A sprain is an overstretching (mild) or tearing (severe) of ligaments – the tough bands of fibrous tissue that connect two bones together in the joints. 1,2 The most common location for a sprain is in the ankle. 1
A sprain occurs when you overextend or tear a ligament while severely stressing a joint e.g. twisting your ankle when walking on an uneven surface, pivoting during an athletic performance can sprain knee ligaments, landing on an outstretched hand can damage wrist ligaments. 1
A strain is a stretching (mild) or tearing (severe) of muscle or tendon. 1,2 A tendon is a fibrous cord of tissue that connects muscles to bones. 1 Strains often occur in the lower back or in the hamstring muscle in the back of the thigh. 1,2
A strain can be:
Acute – when a muscle is stretched unusually far or abruptly e.g. slipping on ice, jumping, throwing, running, lifting a heavy object. 1,2
Chronic – results from prolonged, repetitive movement of the muscle e.g. tennis elbow or golfer’s elbow. 1,2
- Limited ability to move the affected joint or to put weight on it
- At the time of the injury you may hear or feel a “pop” in the joint
- Muscle spasm
- Limited ability to move the affected muscle
|Risk factors: |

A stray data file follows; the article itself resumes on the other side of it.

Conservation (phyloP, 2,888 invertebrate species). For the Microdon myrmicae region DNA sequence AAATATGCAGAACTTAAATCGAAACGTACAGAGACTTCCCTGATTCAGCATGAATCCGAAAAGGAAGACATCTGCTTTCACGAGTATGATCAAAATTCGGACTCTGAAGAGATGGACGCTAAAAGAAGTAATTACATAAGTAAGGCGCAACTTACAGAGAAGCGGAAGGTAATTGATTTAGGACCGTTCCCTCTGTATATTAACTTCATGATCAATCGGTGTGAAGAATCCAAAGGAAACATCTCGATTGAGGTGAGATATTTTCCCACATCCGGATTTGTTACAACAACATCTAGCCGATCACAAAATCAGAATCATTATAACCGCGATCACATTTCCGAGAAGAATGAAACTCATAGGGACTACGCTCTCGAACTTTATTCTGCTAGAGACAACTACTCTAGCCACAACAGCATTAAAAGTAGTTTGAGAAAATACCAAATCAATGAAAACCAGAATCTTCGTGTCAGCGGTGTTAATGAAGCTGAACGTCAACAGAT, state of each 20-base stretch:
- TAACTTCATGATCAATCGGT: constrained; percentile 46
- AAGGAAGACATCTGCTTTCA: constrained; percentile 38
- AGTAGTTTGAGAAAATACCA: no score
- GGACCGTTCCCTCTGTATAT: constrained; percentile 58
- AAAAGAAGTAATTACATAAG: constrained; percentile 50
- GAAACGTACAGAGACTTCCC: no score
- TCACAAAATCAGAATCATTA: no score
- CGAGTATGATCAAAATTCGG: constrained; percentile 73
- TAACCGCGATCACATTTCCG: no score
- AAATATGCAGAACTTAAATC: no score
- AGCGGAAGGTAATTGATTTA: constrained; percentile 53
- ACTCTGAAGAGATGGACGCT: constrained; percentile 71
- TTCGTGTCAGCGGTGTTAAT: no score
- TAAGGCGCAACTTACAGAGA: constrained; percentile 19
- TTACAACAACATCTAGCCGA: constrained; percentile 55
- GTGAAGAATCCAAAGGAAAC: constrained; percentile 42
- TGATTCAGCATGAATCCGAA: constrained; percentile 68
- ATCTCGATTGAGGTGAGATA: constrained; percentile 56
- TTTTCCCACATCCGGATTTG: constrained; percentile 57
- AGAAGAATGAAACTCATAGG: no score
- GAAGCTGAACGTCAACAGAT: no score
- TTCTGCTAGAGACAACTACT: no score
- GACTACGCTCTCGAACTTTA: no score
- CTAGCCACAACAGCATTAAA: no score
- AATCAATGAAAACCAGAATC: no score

- Previous injury 3 – A history of previous ankle sprain can increase the risk of future ankle sprains.
- Poor conditioning 1 – Weak muscles are more likely to sustain injury.
- Fatigue 1 – Tired muscles are less likely to provide good support for the joints. When you are tired, you are also more likely to succumb to forces that could stress a joint or overextend a muscle.
- Improper warm up 1 – A proper warm up before vigorous physical activity loosens your muscles and increases joint range of motion, making the muscles less prone to trauma and tears.
- Environmental conditions 1,4 – Slippery or uneven surfaces may make you more prone to injury.
- Poor equipment 1 – Ill-fitting or poorly maintained footwear or other sporting equipment can contribute to your risk of injury.
Click here to learn more about how to treat sprain and strains
References: 1. Mayo Clinic. Sprains and strains. [online] [cited 2018 Apr 19]. Available from: URL: https://www.mayoclinic.org/diseases-conditions/sprains-and-strains/symptoms-causes/syc-20377938. 2. Davis S. Managing common sport injuries in the pharmacy. S Afr Pharm J 2017;84(5):35-37. 3. Ivins D. Acute Ankle Sprain: An Update. Am Fam Phys 2006;74:1714-1720. 4. DeWilde J, van Rensburg J, Grant CC, Jansen can Rensburg A. The assessment and management of lateral ankle ligament injuries. S Afr Fam Pract 2014;56(4):13-18.